Green Lizard's Blog

The planet is our home; we need to be more responsible. Here's what I do.

Bird Watching: Feed the birds Part 2

I filled our bird feeders the other day and vowed to try and get some pictures.

The theory was that I’d be able to improve my skills and experiment with the remote camera.

You’ll recognise immediately that my skills haven’t had much success but I had to share the goings on.

There was excitement when the dear chef spotted a woodpecker in the tree.
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The photo makes it hard to pick our in recognition of cheffies bionic eye sight and the peckers hiding skills. And of course in recognition that I was in the wrong room with the wrong equipment when the bird was noticed!

Then the same day in the back yard. This little fella took advantage of the same lack of readiness.

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It’s the Dunnock we saw often last year but who hasn’t been seen lately.

Very sweet and brave. The crows seem to rule in the back yard normally.

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Meanwhile the feeders have their normal green ringed visitors but they are evading the camera most of the time.

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And of course light is becoming an issue.

I still need to figure out how to get the smaller birds but I’m working on it.

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23 comments on “Bird Watching: Feed the birds Part 2

  1. AnnetteM
    October 2, 2014

    I too have just filled the feeders and am waiting for them to be discovered again. We don’t get many unusual birds at the feeders, though occasionally a group of goldfinches come for the niger seeds. They are lovely to see. I like the idea of a hanging spike for apples – must see if I can find one of those. I also need to get a protected feeder for the peanuts otherwise the squirrel eats them all and cost me a fortune! I will leave him a few though, but there should be plenty of nuts about at the moment.

    Like

    • lizard100
      October 2, 2014

      I think a squirrel might get into our protected feeder. The parrots put their heads in.

      Like

      • AnnetteM
        October 2, 2014

        I am glad we don’t have those parrots up in Scotland. I first thought they were beautiful when I first saw them, but I guess they can be rather a nuisance.

        Liked by 1 person

      • lizard100
        October 2, 2014

        I kind of like them. Given that they should not have survived it’s fascinating that they hold their own against the crows, survive the crows and are multiply.

        Like

      • AnnetteM
        October 2, 2014

        But I wonder what affect they are having on the native birds and the general ecosystem? They are surely eating food that would no longer be available for other birds.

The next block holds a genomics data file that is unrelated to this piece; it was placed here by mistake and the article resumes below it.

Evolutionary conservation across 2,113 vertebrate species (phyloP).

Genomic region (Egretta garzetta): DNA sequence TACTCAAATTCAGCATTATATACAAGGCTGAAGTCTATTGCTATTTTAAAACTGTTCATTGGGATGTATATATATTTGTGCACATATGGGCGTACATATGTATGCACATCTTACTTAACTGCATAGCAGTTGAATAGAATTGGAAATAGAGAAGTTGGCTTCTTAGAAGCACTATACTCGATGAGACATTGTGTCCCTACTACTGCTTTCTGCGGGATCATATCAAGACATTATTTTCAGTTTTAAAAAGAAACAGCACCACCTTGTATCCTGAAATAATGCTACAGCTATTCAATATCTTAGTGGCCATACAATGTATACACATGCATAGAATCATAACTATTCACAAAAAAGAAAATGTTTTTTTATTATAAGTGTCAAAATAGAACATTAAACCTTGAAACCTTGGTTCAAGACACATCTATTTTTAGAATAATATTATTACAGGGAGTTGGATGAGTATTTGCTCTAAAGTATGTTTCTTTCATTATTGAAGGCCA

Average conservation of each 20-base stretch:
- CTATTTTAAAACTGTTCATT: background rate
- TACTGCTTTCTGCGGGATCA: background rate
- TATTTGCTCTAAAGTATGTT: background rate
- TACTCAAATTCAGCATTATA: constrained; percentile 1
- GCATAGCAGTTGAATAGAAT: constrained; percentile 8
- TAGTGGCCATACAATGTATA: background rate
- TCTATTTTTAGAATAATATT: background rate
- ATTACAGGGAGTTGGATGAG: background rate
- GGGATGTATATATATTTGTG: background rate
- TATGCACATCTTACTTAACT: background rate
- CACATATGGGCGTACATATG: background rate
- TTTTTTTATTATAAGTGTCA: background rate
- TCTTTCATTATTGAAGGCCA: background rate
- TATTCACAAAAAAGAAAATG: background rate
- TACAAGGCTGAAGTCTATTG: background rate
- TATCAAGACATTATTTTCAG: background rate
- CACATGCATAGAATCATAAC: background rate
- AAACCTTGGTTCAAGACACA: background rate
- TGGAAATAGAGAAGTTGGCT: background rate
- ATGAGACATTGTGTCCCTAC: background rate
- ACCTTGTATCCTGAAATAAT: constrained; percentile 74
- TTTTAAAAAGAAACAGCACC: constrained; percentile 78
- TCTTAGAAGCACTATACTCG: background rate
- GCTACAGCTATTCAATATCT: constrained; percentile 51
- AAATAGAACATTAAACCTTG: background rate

Like

      • lizard100
        October 2, 2014

        Yes but the eco system in general is destroyed. Cats by the dozen, gardens not intended to support wildlife, roads, cars, pollution, housing, non native planting… The whole thing is totally decimated. For me if any creature managed to thrive I find myself being impressed. Man has caused so much havoc

        Like

  2. ladyofthecakes
    October 2, 2014

    I can’t see it. The woodpecker! Where…?!

    Like

    • lizard100
      October 2, 2014

      It’s hiding in the branch. A black and white splodge. Assuming I put the right photo up of course!

      Like

      • ladyofthecakes
        October 2, 2014

        I hope you’re not planning on giving a bird photography masterclass any time soon… chickens being the exception, of course 😉

        Like

      • lizard100
        October 2, 2014

        Woodpeckers aren’t easy to get you know. And it wasn’t sticking around!

        Like

      • ladyofthecakes
        October 2, 2014

        I do know! They don’t come close enough, and even if they do, they don’t bloody hold still. Which is why I’ve given up on birds…

        Like

  3. Serena
    October 2, 2014

    Beautiful! Happy animals keep me happy! 🙂 Thank you x

    Like

  4. lizard100
    October 2, 2014

    Flam in’ birds!

    Like

  5. Helen
    October 2, 2014

    Good luck – I wish I could take photos of the birds that visit my garden but…. always too late or they are too small etc.

    Like

    • lizard100
      October 2, 2014

      It’s a bit of a gamble. I figure I might do a series based on the photos that I try to take over the colder months.

      Like

  6. tootlepedal
    October 2, 2014

    The colder days bring shorter light but less leaves to get in the way of the birds.

    Liked by 1 person

  7. Rambling Woods
    October 3, 2014

    WInter allows for good photo opportunities through my window..but I can wait for that…

    Liked by 1 person

  8. Christina
    October 3, 2014

    We grew a bunch of sunflowers to feed the birds when it starts getting cold. if we fill the feeders in summer, the raccoons just rip them apart to get the seeds. 😦

    Liked by 1 person

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